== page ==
I have found myself unable to get my groove on with a song that does not reflect my existential reality (continued reflection may soon find me detaching from a number of songs that I hold dear, both religious and secular).
“Papa Was a Rolling Stone” does not speak to the father experience of my life. My father, the late Reverend Orenzia Bernstine, laid his hat at his home. His home was always where his wife and children lived. As I reflect upon the legacy of my father, I am drawn to the title of Barack Obama’s autobiography, Dreams of My Father. Barack Obama, the first African American to serve as President of the United States of America, wrote passionately about his journey to self-discovery in the absence of his father.
The dreams of my father, however, are musings made on the presence of a wonderful father. It has been three years since I watched my father’s physical remains being lowered into the ground at the Veterans Cemetery at Half Moon Bay. Although my father’s physical remains lie within the belly of terra ferma, his spirit is alive with me. Recently, I have encountered the spirit of my father within a series of dreams. He was not the primary actor in the dreams, nor did he do or say anything noteworthy. I really can’t recall the fine detail of the dreams, all I know is that he was there. His presence was known, felt, experienced. My Father was in my dreams.
This short writing does not allow for any academic treatment on the validity of dreams. Yet, suffice it to say that dreams are very much a part of the fabric of the primary text that shapes my life – the Bible. If the Bible considered dreams as noteworthy, I am bound by faith to consider the value and validity of dreams. My father’s presence in my dreams speaks profoundly to where I am in life. I am, in fact, living out a “dream” existence. I have been able to do more than I ever dreamt. I have traveled to places beyond my wildest imaginings, and I have had experiences that far transcend my humble beginnings. I currently serve the church where my father was licensed to preach, preach his first sermon and his last, the Bethlehem Missionary Baptist Church. Such experiences represent the amazement of my dream existence. I suppose that in all that I have experienced my father has been in my dreams.
My father was not a rolling stone he has been a cornerstone of my life journey. As I continue living out my “dream” existence, Daddy showing up in my dreams was a reminder to me that he was yet with me. He reminded me of the legacy of integrity that he bequeathed to me. On this Father’s Day, three years after his death, I want to celebrate the integrity of my father. An example of his integrity was that as a father of then eight children, I vividly recall our encounters with difficult financial struggles. Our family had days when the cupboards were bare many days before the next check came (by the way, the checks were $255 bi-weekly). We had some days when utility services were disrupted, and we lacked the wherewithal to turn them back on. Please note that in the midst of severe economic challenges, Daddy never called any of his brothers or friends to plan a robbery. Daddy never concocted some slick scheme in his head, in the name of taking care of his family, whereby he could justify doing wrong. Daddy never contacted the dope man to secure a “bag” in order to feed his children and wife.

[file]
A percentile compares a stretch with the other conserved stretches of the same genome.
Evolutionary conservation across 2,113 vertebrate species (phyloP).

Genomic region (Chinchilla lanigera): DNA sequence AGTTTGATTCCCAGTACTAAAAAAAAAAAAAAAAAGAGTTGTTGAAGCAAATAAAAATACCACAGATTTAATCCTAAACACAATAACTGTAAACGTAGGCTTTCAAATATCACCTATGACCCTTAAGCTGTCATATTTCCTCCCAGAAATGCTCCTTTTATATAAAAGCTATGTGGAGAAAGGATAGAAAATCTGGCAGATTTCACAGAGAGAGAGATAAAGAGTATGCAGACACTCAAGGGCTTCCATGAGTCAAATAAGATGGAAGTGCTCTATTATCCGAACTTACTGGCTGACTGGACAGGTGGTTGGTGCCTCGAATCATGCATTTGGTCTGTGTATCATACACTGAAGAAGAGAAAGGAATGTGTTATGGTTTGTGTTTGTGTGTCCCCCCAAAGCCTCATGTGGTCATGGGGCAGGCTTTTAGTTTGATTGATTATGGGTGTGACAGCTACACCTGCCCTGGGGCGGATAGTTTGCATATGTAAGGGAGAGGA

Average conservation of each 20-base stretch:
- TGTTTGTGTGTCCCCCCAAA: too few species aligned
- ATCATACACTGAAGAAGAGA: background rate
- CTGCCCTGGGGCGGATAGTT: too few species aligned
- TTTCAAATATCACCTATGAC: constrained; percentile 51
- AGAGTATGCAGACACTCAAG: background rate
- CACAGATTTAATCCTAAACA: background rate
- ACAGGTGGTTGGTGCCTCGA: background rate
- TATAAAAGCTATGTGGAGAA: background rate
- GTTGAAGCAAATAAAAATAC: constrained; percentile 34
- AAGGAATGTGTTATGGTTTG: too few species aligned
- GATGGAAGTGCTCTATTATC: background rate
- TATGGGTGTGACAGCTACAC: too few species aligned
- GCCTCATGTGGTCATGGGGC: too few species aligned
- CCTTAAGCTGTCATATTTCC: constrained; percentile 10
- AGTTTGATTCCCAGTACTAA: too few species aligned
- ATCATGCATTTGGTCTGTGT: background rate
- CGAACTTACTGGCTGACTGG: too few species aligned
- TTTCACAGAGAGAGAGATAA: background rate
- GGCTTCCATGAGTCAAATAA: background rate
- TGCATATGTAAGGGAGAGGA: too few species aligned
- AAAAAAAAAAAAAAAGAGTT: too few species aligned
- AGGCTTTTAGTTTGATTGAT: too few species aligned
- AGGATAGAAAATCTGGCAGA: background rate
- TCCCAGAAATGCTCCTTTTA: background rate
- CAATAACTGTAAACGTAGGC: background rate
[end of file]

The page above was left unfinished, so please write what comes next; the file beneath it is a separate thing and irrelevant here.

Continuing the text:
Moreover, Daddy never got drunk or drugged to anesthetize himself from the pain of not having the necessary resources to care for his loved ones. Even with the church resources at his disposal, Daddy never considered stealing from the church. Daddy showed up in my dreams to remind me that although we might be experiencing some severe economic challenges, we don’t need to do anything desperate, slick, or disingenuous to make it. Daddy showed up in my dreams to remind me that integrity and faith in God will do for a family what big houses and full plates can never do. Daddy showed up in my dreams to remind me that even when the family has to suffer, and the church struggles, the one thing I must maintain is my integrity. He was almost Job-like in his faith, “Though he slay me, yet I will maintain my integrity.”
I offer this short vignette into the life of a great patriarch, my father, the Reverend Orenzia Bernstine. Yet, I also offer it to encourage some brother who may be severely challenged during these difficult economic times. I have six sisters and four brothers as living testimonies that we made it. Instead of being rolling stones, let’s be cornerstones. Our families will be the better, and our communities need this kind of witness. I pray someone is encouraged by the dreams of my father. HAPPY FATHER’S DAY!